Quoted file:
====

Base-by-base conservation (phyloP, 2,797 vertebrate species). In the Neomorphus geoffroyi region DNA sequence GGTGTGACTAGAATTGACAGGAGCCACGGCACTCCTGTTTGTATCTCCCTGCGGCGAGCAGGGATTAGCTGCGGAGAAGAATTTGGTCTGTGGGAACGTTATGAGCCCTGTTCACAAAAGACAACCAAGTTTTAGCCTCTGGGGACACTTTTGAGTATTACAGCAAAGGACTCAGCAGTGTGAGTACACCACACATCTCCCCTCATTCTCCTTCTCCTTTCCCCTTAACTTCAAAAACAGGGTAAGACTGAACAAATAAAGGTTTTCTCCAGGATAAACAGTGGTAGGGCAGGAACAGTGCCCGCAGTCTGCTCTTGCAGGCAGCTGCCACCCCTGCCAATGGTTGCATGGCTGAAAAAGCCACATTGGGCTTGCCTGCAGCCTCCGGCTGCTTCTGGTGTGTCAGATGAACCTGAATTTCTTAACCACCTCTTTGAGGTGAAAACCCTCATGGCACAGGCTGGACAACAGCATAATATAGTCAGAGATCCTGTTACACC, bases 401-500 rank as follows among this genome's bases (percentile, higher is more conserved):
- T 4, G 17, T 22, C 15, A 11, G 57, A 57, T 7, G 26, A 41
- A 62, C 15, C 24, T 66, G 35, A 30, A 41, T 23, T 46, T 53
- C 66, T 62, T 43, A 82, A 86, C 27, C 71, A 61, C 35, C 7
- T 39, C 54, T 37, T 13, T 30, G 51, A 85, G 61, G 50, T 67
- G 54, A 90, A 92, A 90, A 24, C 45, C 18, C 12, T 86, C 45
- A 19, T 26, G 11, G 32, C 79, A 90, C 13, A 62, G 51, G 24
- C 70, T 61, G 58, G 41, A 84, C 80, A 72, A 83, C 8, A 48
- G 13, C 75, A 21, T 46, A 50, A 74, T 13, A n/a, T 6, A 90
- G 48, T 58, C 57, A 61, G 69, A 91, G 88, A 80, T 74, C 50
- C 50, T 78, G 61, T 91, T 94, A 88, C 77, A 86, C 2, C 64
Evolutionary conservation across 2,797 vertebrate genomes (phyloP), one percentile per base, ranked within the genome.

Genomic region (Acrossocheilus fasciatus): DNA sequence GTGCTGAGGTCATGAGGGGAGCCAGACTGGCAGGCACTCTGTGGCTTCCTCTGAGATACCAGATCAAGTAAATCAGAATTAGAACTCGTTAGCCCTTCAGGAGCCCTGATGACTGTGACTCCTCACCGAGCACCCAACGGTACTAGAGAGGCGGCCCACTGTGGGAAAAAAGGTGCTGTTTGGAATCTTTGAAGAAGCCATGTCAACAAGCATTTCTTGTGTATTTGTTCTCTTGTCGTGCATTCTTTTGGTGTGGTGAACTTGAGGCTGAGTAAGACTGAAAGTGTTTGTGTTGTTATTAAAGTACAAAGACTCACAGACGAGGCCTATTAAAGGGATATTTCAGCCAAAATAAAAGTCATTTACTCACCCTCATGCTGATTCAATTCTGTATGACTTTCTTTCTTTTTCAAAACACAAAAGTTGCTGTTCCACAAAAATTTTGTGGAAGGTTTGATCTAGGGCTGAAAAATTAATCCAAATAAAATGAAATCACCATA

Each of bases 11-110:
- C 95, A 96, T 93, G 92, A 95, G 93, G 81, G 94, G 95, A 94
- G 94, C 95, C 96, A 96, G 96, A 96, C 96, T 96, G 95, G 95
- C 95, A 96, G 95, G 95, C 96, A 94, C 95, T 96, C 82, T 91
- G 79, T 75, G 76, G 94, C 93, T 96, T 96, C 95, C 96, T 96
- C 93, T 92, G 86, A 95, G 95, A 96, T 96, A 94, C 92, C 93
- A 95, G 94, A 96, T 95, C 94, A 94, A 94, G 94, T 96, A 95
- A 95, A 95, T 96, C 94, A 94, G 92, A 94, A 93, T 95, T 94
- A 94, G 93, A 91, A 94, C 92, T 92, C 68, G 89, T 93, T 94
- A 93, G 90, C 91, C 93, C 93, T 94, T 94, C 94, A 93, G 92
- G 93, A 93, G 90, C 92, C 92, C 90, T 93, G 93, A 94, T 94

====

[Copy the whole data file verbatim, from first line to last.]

Base-by-base conservation (phyloP, 2,797 vertebrate species). In the Neomorphus geoffroyi region DNA sequence GGTGTGACTAGAATTGACAGGAGCCACGGCACTCCTGTTTGTATCTCCCTGCGGCGAGCAGGGATTAGCTGCGGAGAAGAATTTGGTCTGTGGGAACGTTATGAGCCCTGTTCACAAAAGACAACCAAGTTTTAGCCTCTGGGGACACTTTTGAGTATTACAGCAAAGGACTCAGCAGTGTGAGTACACCACACATCTCCCCTCATTCTCCTTCTCCTTTCCCCTTAACTTCAAAAACAGGGTAAGACTGAACAAATAAAGGTTTTCTCCAGGATAAACAGTGGTAGGGCAGGAACAGTGCCCGCAGTCTGCTCTTGCAGGCAGCTGCCACCCCTGCCAATGGTTGCATGGCTGAAAAAGCCACATTGGGCTTGCCTGCAGCCTCCGGCTGCTTCTGGTGTGTCAGATGAACCTGAATTTCTTAACCACCTCTTTGAGGTGAAAACCCTCATGGCACAGGCTGGACAACAGCATAATATAGTCAGAGATCCTGTTACACC, bases 401-500 rank as follows among this genome's bases (percentile, higher is more conserved):
- T 4, G 17, T 22, C 15, A 11, G 57, A 57, T 7, G 26, A 41
- A 62, C 15, C 24, T 66, G 35, A 30, A 41, T 23, T 46, T 53
- C 66, T 62, T 43, A 82, A 86, C 27, C 71, A 61, C 35, C 7
- T 39, C 54, T 37, T 13, T 30, G 51, A 85, G 61, G 50, T 67
- G 54, A 90, A 92, A 90, A 24, C 45, C 18, C 12, T 86, C 45
- A 19, T 26, G 11, G 32, C 79, A 90, C 13, A 62, G 51, G 24
- C 70, T 61, G 58, G 41, A 84, C 80, A 72, A 83, C 8, A 48
- G 13, C 75, A 21, T 46, A 50, A 74, T 13, A n/a, T 6, A 90
- G 48, T 58, C 57, A 61, G 69, A 91, G 88, A 80, T 74, C 50
- C 50, T 78, G 61, T 91, T 94, A 88, C 77, A 86, C 2, C 64
Evolutionary conservation across 2,797 vertebrate genomes (phyloP), one percentile per base, ranked within the genome.

Genomic region (Acrossocheilus fasciatus): DNA sequence GTGCTGAGGTCATGAGGGGAGCCAGACTGGCAGGCACTCTGTGGCTTCCTCTGAGATACCAGATCAAGTAAATCAGAATTAGAACTCGTTAGCCCTTCAGGAGCCCTGATGACTGTGACTCCTCACCGAGCACCCAACGGTACTAGAGAGGCGGCCCACTGTGGGAAAAAAGGTGCTGTTTGGAATCTTTGAAGAAGCCATGTCAACAAGCATTTCTTGTGTATTTGTTCTCTTGTCGTGCATTCTTTTGGTGTGGTGAACTTGAGGCTGAGTAAGACTGAAAGTGTTTGTGTTGTTATTAAAGTACAAAGACTCACAGACGAGGCCTATTAAAGGGATATTTCAGCCAAAATAAAAGTCATTTACTCACCCTCATGCTGATTCAATTCTGTATGACTTTCTTTCTTTTTCAAAACACAAAAGTTGCTGTTCCACAAAAATTTTGTGGAAGGTTTGATCTAGGGCTGAAAAATTAATCCAAATAAAATGAAATCACCATA

Each of bases 11-110:
- C 95, A 96, T 93, G 92, A 95, G 93, G 81, G 94, G 95, A 94
- G 94, C 95, C 96, A 96, G 96, A 96, C 96, T 96, G 95, G 95
- C 95, A 96, G 95, G 95, C 96, A 94, C 95, T 96, C 82, T 91
- G 79, T 75, G 76, G 94, C 93, T 96, T 96, C 95, C 96, T 96
- C 93, T 92, G 86, A 95, G 95, A 96, T 96, A 94, C 92, C 93
- A 95, G 94, A 96, T 95, C 94, A 94, A 94, G 94, T 96, A 95
- A 95, A 95, T 96, C 94, A 94, G 92, A 94, A 93, T 95, T 94
- A 94, G 93, A 91, A 94, C 92, T 92, C 68, G 89, T 93, T 94
- A 93, G 90, C 91, C 93, C 93, T 94, T 94, C 94, A 93, G 92
- G 93, A 93, G 90, C 92, C 92, C 90, T 93, G 93, A 94, T 94